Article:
Children in Utah are at risk for lead poisoning. In the last two years, with encouragement from members of the Utah Lead Coalition, the number of children being tested has tripled. Even with only 3 percent of preschool-aged children being tested and reported in Utah, the data is quite concerning. Approximately 2 percent of the tested children have elevated blood lead levels. Since we have approximately 300,000 children 5 years and younger in Utah, this translates to around 6,000 preschool age children potentially affected by lead poisoning. There is no safe level of lead and it is more toxic to young children’s developing nervous systems leading to lower IQ scores, and behavioral disorders including ADHD and aggression. It affects nearly every organ system leading to kidney damage, hypertension and hearing loss. This is also true for adults.
Lead-based paint and contaminated house dust and soil from old paint are major sources of exposure for young children. Paint chips and dust can be ingested or inhaled by young children from both the interior and exterior of the home. More than half of the homes built prior to 1978, when lead-based paint was banned, have some lead-based paint. Homes built prior to 1960 have an even greater risk. Older homes undergoing renovation also pose a risk for lead exposure. In Utah more than half of the homes were built before 1978.
Water as a source of lead exposure has also come into the spotlight recently in Utah with the voluntary testing of school water showing 3 percent of samples elevated as well as the Sandy water crisis in February of this year. Aging pipes as well as older water fixtures may contain lead. Other common sources include toys, spices, pottery and ammunition. Beyond children, other high-risk populations include pregnant women and refugees. Lead crosses the placenta after 12 weeks gestation and can permanently affect a child before it is born.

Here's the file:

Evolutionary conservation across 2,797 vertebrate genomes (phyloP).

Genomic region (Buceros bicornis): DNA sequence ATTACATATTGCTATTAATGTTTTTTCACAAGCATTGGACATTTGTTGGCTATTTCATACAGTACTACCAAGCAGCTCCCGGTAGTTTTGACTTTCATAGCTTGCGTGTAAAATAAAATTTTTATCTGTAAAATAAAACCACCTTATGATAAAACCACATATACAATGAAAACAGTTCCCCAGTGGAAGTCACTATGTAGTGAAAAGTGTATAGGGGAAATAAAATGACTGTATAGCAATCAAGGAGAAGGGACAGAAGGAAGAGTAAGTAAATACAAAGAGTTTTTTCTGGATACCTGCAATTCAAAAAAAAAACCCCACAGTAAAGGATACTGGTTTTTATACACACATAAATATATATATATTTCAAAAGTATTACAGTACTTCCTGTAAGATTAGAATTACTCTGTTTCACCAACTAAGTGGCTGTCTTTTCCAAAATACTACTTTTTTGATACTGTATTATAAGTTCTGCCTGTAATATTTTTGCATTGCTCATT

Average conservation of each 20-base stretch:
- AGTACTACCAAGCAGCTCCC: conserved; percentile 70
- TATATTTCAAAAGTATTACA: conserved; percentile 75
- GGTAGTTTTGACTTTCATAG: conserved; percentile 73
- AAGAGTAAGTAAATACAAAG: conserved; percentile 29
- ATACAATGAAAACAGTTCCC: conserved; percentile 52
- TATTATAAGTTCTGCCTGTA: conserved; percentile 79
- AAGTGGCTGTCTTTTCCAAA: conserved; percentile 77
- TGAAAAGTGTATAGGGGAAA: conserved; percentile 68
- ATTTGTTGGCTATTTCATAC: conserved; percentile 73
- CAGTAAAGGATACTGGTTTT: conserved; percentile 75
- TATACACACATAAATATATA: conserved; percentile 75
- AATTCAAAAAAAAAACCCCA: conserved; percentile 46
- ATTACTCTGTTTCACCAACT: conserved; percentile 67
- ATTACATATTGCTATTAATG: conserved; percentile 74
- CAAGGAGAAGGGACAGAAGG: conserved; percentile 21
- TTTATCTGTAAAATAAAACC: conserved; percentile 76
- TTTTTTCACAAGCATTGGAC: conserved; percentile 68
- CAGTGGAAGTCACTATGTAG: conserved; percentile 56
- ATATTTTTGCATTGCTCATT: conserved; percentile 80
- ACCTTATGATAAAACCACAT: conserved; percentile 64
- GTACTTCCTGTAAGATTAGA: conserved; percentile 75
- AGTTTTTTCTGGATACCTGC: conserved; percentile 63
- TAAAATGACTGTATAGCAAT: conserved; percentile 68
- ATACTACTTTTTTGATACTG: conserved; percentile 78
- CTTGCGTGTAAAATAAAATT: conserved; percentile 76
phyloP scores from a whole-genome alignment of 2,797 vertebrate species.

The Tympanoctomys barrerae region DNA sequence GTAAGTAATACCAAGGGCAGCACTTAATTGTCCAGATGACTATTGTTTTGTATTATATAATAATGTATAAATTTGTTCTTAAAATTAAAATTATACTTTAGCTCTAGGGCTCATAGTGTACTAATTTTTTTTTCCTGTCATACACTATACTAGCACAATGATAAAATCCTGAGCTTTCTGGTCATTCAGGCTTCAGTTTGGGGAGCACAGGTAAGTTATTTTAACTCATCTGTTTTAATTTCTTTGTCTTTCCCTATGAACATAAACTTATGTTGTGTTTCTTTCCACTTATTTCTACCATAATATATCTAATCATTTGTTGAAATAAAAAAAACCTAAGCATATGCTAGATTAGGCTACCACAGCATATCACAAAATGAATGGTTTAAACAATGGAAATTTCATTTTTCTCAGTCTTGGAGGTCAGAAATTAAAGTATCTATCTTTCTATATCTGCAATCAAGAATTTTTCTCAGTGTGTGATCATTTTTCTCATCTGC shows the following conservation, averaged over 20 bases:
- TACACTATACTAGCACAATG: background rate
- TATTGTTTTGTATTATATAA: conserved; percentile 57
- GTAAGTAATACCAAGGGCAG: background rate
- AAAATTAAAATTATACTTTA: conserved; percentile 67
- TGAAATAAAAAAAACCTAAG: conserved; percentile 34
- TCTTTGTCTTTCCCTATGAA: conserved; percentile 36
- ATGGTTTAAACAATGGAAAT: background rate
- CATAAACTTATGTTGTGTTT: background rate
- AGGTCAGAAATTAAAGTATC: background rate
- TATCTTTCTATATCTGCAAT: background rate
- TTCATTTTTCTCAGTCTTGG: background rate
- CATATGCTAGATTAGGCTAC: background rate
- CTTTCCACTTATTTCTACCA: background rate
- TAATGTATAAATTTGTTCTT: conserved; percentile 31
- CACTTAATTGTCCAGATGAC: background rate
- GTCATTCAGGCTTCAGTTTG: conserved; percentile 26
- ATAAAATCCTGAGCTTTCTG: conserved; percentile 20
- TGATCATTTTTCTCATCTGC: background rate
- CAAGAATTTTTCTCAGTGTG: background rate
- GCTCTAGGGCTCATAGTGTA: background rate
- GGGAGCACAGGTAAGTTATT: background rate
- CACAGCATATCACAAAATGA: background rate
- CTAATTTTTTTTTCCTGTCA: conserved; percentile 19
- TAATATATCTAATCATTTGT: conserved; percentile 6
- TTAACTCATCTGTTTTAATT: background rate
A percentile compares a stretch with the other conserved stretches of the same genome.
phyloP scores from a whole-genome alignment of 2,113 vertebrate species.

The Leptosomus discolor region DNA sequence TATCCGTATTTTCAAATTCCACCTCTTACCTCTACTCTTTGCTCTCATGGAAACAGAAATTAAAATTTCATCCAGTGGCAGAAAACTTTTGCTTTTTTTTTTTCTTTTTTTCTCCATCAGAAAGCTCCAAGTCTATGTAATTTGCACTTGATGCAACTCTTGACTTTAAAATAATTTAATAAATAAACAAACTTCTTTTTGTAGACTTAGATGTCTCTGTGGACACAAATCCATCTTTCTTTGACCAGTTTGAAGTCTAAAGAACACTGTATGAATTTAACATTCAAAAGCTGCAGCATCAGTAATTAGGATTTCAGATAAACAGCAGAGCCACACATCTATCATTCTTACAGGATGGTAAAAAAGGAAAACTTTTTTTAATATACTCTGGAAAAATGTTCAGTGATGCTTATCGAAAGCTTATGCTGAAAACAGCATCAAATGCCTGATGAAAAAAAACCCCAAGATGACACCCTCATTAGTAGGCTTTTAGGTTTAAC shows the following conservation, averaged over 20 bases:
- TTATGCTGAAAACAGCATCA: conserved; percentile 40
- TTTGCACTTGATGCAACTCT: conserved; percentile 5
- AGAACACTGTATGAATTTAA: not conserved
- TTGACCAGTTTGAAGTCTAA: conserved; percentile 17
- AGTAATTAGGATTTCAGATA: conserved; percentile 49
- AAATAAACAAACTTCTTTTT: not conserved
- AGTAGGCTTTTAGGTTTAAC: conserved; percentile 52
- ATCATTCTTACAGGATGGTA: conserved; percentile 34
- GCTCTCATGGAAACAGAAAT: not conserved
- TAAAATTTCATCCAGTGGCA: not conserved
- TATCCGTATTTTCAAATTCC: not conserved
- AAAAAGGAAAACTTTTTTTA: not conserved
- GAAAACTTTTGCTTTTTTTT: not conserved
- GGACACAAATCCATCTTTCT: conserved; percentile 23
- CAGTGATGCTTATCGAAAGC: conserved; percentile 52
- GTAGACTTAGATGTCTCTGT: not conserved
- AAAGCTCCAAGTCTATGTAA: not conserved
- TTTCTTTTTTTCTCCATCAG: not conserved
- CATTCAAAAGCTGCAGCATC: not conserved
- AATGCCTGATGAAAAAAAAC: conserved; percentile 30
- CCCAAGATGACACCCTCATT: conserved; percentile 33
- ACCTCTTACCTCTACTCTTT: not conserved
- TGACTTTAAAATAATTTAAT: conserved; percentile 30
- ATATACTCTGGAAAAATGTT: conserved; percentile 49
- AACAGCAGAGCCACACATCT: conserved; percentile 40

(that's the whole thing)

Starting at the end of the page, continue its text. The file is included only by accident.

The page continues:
Utah does not require routine blood lead testing on children or pregnant women. There is a federal mandate, however, that all 1 and 2-year olds on Medicaid insurance get tested, but in our state, this happens less than 25 percent of the time. The data we have collected in the last two years is concerning enough that Intermountain Healthcare pediatricians have made it a 2019 priority to test all 1 and 2-year olds at their well-child exams for lead poisoning.1 comment on this story
As a comparison for health risk, the incidence of congenital Cytomegalovirus infection in Utah is around 1 in 150 births or around 0.67 percent. Congenital CMV can cause similar developmental delays and neurologic dysfunction like lead poisoning. In our state it has been mandated since 2013 that all children who fail their second newborn hearing screen get tested for a congenital CMV infection. Since the prevalence of lead poisoning in our children is likely three times the risk of congenital CMV, we need to do a better job with awareness, education and testing. Please make sure your health care provider is testing your child’s blood for lead exposure and if you are pregnant or planning a pregnancy, make sure you are either screened or tested for lead exposure.